“[Recruits] really respected the transparency,” Copeland said. “It was quite impactful.”
But one of the biggest moves Waterloo made during it’s extended offseason was retaining McPhee and his entire coaching staff from before the suspension, something many players said was imperative to whether they would return to the program or not. That includes Joe Paopao, the team’s offensive coordinator and an ex-CFL head coach; Marshall Bingeman, a former Warrior himself who coaches the offensive line; and Kani Kauahi, an 11-year NFL veteran who coached with Paopao in the CFL.
“Some people would have just run for the exits when this thing happened,” Copeland said. “This was very difficult on the coaches because they are so close with the athletes. Losing a season, getting put on administrative leave, having major reviews conducted. It was pretty stressful and I’m really proud of how the coaches managed it.
“These are guys that have lots of different opportunities. They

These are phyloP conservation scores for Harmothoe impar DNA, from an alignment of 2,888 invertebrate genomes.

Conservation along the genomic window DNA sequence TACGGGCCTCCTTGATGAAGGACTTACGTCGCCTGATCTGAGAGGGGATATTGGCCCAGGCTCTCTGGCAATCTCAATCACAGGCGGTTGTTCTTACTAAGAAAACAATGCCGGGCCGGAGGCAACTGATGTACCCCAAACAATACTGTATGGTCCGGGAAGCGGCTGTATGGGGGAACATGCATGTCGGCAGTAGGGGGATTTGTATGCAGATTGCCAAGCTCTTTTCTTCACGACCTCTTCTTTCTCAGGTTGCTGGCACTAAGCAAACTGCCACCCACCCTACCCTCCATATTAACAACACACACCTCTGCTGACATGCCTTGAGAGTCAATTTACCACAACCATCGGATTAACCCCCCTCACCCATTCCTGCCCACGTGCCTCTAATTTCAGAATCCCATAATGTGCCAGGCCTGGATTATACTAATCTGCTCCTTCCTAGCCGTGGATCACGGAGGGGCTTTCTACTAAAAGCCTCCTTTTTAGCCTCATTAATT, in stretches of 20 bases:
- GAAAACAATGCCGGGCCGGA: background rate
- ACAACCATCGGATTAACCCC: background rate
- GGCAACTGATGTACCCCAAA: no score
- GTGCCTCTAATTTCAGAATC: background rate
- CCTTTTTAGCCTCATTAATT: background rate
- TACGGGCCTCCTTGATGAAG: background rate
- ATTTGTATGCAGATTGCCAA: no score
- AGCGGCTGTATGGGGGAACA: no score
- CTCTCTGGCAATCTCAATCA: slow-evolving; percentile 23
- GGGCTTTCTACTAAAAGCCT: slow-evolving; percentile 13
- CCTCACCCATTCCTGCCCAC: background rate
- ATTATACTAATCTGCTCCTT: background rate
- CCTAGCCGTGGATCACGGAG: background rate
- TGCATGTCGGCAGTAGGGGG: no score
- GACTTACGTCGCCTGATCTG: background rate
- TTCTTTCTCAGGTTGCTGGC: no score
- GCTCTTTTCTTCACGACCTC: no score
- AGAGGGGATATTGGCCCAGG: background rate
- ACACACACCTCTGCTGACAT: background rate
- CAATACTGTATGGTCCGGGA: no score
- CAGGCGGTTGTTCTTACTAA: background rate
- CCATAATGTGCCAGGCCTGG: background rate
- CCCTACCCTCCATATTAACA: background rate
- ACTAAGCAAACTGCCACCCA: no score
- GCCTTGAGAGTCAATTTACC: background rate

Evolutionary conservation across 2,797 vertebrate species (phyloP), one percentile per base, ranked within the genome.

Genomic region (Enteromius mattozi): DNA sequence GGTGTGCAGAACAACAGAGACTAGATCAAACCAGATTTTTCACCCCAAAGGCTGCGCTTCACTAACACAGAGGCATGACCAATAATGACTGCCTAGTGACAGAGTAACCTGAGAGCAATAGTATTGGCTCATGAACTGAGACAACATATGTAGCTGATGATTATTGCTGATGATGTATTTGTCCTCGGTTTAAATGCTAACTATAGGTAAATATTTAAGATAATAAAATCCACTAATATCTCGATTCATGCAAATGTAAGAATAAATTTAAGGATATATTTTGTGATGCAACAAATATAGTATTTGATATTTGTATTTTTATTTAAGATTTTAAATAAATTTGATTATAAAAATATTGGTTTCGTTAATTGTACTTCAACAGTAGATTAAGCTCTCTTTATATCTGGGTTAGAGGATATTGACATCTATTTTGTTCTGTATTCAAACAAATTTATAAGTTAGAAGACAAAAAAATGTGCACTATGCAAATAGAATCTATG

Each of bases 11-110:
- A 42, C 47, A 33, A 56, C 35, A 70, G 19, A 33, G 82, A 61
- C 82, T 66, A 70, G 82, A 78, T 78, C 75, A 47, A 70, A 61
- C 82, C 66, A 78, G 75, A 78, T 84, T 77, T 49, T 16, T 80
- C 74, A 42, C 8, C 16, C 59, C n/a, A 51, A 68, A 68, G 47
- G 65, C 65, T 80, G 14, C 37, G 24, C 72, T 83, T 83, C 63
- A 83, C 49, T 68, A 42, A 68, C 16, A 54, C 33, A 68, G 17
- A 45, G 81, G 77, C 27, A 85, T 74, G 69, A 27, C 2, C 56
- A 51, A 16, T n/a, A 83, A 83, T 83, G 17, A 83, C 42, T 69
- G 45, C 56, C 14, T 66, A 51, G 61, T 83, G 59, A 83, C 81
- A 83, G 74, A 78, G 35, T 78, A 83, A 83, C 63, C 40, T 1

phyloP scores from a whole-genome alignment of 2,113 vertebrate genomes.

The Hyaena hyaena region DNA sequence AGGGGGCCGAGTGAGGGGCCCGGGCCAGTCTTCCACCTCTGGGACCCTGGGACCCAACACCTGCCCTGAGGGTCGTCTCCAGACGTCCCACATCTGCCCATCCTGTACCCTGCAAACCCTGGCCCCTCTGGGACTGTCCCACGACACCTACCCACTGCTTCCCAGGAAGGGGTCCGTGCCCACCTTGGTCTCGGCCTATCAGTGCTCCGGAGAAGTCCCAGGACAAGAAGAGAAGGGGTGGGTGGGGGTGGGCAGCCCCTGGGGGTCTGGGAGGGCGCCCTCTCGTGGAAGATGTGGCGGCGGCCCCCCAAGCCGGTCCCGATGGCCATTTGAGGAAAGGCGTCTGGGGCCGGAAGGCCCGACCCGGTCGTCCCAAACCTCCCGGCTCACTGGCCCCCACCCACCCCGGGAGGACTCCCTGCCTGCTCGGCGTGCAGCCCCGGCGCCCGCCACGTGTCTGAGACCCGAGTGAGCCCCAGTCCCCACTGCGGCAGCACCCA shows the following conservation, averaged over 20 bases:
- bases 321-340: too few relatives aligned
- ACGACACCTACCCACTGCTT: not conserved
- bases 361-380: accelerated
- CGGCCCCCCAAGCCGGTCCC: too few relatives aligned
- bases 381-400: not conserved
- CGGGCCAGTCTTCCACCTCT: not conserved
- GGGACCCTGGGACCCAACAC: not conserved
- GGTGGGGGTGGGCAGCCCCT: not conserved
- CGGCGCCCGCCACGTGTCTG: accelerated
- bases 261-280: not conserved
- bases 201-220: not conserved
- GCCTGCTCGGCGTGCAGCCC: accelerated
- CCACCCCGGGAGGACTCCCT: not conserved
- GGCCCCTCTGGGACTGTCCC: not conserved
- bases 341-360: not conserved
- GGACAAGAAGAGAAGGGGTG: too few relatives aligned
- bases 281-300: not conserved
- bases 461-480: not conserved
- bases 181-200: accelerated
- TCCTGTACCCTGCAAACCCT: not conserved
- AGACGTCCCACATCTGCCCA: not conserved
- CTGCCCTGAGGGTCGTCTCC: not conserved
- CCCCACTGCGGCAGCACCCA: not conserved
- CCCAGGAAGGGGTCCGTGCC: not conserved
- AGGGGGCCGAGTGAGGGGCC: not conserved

can coach anywhere they please.”
You could see it — the adoration and respect for this Warriors coaching staff — in the eyes of Greg Marshall, the head coach of the Western Mustangs when he spoke to reporters after his team nearly tied an OUA scoring record against Waterloo two weeks ago.
“It’s hard. There’s no joy in that,” Marshall said after the game, shaking his head. “Those coaches over there are good friends.”
Waterloo’s games will not be pretty this year. The Warriors will certainly miss the playoffs; they may not even win a game. But taking some lumps is just part of the process of pressing restart on a football program. What’s important is that it’s near impossible to find a single individual in the OUA who does not think Waterloo is headed in the right direction.